Say we have an ideal 16-bit PRP. Since it appears that a permutation with a small domain can be used to turn it into a PRF, which can then be used in a Feistel network. On the surface, it makes it look like this means a trivial random permutation implemented using nothing more than a lookup table could then be used to create an ideal cipher with an arbitrary block and key size, which is obviously not the case. There must be something I am missing.
The way I see it:
A small, random permutation can be implemented in practice using a lookup table.
A random permutation can be used to implement a keyed PRP, e.g. $C = \pi(P \oplus K) \oplus K$.
A PRP with a small domain can be used to construct a secure PRF.
A secure PRF in a Feistel network can be used to create a secure block cipher.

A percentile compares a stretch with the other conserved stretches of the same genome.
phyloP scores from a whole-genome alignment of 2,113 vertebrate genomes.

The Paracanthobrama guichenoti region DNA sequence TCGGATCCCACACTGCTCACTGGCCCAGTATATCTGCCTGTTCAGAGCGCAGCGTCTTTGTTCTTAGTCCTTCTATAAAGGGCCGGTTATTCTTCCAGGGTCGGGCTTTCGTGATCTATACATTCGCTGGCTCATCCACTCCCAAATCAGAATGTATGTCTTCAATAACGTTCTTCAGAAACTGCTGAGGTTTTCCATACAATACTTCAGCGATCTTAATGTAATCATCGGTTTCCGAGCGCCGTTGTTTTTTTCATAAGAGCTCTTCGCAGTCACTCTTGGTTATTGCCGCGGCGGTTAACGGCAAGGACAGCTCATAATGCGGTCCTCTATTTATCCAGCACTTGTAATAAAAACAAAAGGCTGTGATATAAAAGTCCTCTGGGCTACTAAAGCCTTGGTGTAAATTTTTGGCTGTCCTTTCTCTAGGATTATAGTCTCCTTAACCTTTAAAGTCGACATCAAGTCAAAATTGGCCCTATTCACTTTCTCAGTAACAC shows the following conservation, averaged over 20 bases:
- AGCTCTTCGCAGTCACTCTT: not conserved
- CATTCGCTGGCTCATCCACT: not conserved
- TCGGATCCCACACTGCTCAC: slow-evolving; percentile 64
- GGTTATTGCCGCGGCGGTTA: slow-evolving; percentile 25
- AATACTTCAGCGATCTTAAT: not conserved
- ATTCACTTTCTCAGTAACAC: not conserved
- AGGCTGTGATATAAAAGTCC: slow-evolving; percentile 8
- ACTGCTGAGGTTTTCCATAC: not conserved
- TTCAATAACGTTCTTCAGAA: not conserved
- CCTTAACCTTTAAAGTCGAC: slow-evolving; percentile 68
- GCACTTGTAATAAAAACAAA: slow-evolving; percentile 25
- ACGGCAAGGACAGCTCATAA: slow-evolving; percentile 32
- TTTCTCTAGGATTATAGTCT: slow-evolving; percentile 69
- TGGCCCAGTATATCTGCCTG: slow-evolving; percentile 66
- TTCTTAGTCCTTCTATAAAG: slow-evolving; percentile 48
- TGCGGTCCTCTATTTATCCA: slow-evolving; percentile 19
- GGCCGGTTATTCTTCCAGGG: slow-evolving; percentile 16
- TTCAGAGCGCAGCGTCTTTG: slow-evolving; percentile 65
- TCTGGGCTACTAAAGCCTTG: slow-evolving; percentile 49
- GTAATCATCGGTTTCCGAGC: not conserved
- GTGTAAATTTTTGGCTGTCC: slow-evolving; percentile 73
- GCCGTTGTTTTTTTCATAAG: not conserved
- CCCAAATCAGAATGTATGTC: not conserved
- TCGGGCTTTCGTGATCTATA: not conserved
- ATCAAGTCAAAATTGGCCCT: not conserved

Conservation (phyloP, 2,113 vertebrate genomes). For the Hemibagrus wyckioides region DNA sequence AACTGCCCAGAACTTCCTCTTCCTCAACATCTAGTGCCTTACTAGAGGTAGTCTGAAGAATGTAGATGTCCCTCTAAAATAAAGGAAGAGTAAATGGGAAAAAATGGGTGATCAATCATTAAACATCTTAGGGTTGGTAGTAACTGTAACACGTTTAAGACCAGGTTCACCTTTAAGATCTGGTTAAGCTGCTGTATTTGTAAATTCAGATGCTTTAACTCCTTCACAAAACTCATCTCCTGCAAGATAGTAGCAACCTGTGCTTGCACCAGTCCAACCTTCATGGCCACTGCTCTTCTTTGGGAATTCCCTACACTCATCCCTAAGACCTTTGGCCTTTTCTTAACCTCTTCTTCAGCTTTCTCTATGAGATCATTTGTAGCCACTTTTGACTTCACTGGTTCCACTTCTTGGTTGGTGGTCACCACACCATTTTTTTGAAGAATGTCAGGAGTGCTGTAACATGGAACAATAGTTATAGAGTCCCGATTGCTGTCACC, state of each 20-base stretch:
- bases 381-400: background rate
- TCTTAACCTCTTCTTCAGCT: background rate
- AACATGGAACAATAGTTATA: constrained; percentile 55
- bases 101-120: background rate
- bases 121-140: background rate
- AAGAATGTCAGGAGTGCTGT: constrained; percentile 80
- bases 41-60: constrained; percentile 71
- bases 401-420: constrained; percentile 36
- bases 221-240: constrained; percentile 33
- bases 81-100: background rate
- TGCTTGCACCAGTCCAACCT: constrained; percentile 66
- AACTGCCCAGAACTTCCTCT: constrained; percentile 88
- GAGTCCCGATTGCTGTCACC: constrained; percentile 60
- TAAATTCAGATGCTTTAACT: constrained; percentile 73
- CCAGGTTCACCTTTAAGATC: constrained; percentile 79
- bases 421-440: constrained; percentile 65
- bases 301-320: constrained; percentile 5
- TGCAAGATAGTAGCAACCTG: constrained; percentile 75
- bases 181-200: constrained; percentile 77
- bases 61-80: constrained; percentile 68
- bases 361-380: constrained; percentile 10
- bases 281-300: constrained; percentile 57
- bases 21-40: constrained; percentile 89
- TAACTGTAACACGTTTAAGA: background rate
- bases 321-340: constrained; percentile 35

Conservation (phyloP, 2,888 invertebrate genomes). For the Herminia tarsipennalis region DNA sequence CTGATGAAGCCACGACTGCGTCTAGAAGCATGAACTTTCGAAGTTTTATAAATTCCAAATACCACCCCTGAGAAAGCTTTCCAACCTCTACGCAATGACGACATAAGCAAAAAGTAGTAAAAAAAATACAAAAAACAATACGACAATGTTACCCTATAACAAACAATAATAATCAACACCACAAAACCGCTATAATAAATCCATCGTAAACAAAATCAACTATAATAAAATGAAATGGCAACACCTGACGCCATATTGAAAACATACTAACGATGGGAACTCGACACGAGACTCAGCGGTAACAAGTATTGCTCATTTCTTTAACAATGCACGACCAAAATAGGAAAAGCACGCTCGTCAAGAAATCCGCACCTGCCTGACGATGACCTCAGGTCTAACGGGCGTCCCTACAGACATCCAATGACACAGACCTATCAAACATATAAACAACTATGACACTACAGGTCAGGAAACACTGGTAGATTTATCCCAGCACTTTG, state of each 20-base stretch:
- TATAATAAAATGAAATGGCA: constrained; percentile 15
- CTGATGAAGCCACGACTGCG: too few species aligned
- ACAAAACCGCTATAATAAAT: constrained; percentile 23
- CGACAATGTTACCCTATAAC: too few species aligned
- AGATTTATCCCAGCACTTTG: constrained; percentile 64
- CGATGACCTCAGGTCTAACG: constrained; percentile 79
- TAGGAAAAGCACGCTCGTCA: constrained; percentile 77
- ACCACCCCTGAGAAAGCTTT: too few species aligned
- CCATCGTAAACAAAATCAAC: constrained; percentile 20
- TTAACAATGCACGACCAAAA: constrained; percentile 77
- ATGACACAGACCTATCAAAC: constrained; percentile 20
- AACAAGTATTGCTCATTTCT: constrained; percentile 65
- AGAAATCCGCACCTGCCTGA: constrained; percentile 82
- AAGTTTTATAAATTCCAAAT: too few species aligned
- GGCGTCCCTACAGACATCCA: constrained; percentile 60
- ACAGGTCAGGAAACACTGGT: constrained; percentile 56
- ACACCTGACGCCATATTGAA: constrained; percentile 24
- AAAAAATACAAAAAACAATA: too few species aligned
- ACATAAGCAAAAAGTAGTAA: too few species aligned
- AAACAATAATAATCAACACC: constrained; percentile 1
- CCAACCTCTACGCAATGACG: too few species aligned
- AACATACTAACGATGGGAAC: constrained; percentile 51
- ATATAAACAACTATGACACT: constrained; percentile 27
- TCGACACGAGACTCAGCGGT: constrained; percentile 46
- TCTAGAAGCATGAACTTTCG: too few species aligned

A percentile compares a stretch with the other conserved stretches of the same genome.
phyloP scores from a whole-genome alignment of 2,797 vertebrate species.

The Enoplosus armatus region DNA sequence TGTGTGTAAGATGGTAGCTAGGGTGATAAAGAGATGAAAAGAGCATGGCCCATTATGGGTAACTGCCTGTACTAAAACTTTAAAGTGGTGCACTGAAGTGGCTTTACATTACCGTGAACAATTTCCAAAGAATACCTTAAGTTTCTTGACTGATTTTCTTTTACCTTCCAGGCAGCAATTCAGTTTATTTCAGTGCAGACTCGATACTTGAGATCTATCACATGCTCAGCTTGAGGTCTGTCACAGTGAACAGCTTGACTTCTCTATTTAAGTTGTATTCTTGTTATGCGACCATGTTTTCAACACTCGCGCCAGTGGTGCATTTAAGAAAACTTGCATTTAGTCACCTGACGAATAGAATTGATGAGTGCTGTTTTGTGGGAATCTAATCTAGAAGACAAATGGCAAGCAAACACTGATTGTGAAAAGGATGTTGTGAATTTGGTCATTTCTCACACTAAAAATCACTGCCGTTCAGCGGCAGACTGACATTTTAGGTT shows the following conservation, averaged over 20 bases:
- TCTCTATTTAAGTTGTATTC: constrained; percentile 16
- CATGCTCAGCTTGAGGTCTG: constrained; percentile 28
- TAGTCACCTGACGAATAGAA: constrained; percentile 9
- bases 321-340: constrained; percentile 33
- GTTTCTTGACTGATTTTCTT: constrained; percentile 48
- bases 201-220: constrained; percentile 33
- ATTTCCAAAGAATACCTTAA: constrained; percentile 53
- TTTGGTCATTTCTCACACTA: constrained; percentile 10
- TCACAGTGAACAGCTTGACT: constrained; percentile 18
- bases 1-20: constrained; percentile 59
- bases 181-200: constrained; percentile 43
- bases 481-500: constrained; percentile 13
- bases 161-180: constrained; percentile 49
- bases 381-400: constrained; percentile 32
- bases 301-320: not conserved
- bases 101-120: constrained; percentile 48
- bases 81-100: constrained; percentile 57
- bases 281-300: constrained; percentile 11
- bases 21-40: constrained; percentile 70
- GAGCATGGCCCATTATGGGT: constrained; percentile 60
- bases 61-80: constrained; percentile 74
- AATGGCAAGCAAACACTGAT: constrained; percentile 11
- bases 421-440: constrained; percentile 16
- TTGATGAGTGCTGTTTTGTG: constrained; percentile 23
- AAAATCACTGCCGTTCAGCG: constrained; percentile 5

A random permutation with a small domain can be implemented easily using a lookup table. Were I any more naïve, I would have proclaimed that I had just discovered an information theoretic secure cipher that fits the ideal cipher model, but obviously that is not the case. Why is this?
This is not a cryptosystem review question in disguise. I am simply curious to know the reason why an ideal but small PRP cannot be used to construct a cipher that fits the ideal cipher model.